Can Wild Animals Be Selfless?


John Oh, Journalist

Lara Southern and other researchers find chimpanzees using insects to heal the wounds of other chimpanzees, possibly showing their ability to feel empathy and their understanding of the benefit of the group, clearing the debate on whether wild animals could be selfless.

During a research for the Ozouga Chimpanzee Project, the researchers observed the chimpanzees repeating the appliance of insects to open wounds for about 20 times. However, they couldn’t find out what caused the bugs to heal the wounds but it is assumed that the bugs were used as a painkiller.

The use of medicine in nature by non-human mammals is interesting, however, it is not rare to see animals treat their wounds with plants: dogs and cats which do not have enzymes to digest grass intentionally eat grass to help them vomit to cleanse their insides and deers and bears eat bitter plants to help them heal faster.

Lara Southern, a researcher and PhD candidate at Ozouga Chimpanzee Project explains why chimpanzee’s healing of others was different from the other animals.

“Carol and two other adult chimpanzees also touched the wound and moved the insect on it. The three unrelated chimpanzees seemed to perform these behaviors solely for the benefit of their group member” Southern said.

Healing a member of the group takes effort and energy and the instinct of an animal will tell it to do what is beneficial for the individual. 

There had been a long debate on whether wild animals were intelligent enough to overcome their natural instinct of selfishness for survival and be selfless.

The three unrelated chimpanzees helping out the injured shows that the chimpanzees could indeed be selfless, clearing the long debate.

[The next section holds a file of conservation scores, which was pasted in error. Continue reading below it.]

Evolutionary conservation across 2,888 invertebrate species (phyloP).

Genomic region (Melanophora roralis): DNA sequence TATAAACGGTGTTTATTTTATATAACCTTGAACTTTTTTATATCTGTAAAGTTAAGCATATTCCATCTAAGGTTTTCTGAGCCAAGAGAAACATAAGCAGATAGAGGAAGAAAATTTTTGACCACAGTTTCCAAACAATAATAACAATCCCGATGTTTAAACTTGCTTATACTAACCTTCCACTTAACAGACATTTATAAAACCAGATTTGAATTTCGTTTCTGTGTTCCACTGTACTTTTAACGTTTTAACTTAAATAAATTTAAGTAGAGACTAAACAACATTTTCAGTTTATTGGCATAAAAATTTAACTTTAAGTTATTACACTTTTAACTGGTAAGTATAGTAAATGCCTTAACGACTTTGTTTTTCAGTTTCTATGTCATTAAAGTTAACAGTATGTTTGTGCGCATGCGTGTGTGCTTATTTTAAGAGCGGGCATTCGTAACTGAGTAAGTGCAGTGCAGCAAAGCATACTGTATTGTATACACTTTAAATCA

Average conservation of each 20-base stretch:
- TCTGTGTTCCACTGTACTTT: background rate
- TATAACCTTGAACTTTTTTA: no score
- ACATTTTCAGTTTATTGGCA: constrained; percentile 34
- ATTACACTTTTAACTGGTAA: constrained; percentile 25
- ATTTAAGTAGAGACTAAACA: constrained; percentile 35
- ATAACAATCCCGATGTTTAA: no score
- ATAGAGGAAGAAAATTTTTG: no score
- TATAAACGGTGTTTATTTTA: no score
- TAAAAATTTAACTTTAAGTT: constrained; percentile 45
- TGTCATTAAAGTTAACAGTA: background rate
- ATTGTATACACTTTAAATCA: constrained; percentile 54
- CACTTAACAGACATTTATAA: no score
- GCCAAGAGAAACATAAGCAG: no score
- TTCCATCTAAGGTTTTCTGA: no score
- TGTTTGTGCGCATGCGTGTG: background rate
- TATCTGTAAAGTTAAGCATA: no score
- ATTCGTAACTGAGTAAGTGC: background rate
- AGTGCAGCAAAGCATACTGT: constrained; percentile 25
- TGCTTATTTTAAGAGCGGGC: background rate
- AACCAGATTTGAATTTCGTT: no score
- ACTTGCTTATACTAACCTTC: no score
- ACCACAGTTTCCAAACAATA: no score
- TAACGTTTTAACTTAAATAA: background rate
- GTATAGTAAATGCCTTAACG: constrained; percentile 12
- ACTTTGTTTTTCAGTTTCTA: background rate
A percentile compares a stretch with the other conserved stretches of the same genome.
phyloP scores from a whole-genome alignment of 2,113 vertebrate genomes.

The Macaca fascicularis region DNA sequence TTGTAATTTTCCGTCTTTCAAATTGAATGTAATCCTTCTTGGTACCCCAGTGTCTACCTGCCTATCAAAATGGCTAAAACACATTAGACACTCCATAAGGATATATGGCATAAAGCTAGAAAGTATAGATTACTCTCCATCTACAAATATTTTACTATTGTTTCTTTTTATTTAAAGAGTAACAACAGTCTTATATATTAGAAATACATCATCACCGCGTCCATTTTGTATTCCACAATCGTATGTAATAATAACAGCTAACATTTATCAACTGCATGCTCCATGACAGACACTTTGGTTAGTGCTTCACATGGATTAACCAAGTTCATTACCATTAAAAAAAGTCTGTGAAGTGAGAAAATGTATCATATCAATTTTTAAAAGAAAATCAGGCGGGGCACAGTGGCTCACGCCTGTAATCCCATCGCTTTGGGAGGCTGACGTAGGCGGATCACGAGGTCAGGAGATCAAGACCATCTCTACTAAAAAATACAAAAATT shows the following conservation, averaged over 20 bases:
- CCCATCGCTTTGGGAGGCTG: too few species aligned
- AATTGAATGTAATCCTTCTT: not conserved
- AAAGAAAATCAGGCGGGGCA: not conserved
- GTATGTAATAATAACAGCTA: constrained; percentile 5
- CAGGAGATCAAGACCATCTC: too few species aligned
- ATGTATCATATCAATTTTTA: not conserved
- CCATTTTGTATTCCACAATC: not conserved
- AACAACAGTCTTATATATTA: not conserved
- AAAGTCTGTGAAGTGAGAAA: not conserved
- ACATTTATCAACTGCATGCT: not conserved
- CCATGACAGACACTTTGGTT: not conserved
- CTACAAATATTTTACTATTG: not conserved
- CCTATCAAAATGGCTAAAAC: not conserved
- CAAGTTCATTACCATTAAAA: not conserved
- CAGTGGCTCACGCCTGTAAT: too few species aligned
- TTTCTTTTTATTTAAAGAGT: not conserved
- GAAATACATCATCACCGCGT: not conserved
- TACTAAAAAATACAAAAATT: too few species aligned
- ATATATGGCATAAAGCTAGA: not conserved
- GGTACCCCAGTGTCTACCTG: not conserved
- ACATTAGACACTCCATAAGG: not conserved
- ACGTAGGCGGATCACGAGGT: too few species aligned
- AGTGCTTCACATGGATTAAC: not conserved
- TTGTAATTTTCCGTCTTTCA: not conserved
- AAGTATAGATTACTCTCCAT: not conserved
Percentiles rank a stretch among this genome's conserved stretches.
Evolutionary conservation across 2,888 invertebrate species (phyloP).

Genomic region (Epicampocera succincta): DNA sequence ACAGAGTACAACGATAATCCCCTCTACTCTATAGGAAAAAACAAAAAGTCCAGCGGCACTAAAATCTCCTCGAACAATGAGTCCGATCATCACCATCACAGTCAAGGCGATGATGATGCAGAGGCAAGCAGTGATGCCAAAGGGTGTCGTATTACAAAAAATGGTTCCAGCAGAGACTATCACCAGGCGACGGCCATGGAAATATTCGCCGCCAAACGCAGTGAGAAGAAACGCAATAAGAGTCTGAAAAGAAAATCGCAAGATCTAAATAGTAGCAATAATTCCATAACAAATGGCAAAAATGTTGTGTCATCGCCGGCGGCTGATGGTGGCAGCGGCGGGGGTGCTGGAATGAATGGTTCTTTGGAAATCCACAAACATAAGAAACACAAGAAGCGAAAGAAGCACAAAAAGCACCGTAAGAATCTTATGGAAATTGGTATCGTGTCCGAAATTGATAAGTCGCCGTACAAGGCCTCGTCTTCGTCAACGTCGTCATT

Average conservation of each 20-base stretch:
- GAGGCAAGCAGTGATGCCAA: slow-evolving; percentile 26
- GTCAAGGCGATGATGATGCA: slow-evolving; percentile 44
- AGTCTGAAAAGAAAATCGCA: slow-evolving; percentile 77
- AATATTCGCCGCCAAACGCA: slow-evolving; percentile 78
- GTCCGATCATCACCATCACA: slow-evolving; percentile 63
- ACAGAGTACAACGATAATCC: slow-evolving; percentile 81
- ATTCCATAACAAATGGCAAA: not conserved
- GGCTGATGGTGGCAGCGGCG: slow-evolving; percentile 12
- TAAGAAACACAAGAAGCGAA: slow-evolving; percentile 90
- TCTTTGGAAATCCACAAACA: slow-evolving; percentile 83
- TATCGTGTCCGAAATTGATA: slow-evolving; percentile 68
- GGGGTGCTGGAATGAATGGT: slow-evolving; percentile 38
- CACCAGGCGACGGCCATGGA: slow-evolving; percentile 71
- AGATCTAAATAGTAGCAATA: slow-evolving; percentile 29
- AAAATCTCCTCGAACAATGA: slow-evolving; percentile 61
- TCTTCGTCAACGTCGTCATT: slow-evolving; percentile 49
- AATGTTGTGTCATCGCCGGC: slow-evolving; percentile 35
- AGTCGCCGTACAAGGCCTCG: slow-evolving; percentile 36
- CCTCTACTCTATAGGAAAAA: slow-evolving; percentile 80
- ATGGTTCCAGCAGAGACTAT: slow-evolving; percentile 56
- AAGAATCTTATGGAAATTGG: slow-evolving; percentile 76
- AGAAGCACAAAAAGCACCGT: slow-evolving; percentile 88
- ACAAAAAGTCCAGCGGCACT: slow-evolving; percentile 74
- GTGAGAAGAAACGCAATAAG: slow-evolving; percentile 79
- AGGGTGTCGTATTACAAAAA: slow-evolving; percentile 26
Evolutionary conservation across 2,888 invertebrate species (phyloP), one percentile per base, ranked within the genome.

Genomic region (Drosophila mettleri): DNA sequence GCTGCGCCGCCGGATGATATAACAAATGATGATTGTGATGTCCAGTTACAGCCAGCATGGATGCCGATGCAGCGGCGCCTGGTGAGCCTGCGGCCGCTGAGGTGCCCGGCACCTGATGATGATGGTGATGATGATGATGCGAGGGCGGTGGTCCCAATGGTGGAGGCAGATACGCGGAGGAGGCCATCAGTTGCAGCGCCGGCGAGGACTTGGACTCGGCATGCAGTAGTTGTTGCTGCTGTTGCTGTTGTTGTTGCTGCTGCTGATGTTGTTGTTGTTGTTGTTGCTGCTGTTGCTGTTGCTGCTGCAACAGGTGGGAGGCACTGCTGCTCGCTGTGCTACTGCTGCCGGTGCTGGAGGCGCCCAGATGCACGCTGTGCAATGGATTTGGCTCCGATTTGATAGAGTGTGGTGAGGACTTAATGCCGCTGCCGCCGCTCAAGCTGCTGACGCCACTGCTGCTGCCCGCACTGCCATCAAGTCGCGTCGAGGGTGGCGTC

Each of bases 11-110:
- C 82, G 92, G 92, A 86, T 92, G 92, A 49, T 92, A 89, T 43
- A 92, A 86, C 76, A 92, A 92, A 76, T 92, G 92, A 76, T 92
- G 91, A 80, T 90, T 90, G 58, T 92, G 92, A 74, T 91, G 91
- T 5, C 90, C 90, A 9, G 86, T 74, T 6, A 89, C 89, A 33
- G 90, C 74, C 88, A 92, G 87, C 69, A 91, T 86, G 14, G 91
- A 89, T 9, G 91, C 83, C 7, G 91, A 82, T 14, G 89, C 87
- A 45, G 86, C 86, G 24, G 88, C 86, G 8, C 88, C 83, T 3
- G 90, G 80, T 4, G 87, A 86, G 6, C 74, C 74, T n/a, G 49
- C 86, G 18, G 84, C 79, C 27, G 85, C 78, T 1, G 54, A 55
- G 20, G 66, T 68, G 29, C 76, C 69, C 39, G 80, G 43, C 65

While the action of selflessness could contribute to how the chimpanzees trusted the unrelated chimpanzees, Simone Pika, an animal cognition expert from the University of Osnabrück in Germany, explains what allowed the chimpanzee to have trusted them enough to let them touch her.

“They just keep still in a way they know something good will happen to them.” Pika said.

Pika states that the trust is ensured because the chimpanzees know that there will be a good outcome from the treatment. This further ensured that the chimpanzees were more than intelligent enough to trust their kind and could even understand medication.

While this debate has been solved, wild chimpanzees are endangered and now have a population of 150,000 to 250,000.

In conclusion, the chimpanzees could overcome their natural instincts to become a stronger social group and although the scientists don’t know why the bugs were used, we must continue to protect the endangered chimpanzees in order to study their growth and other potential wonders that they might bring.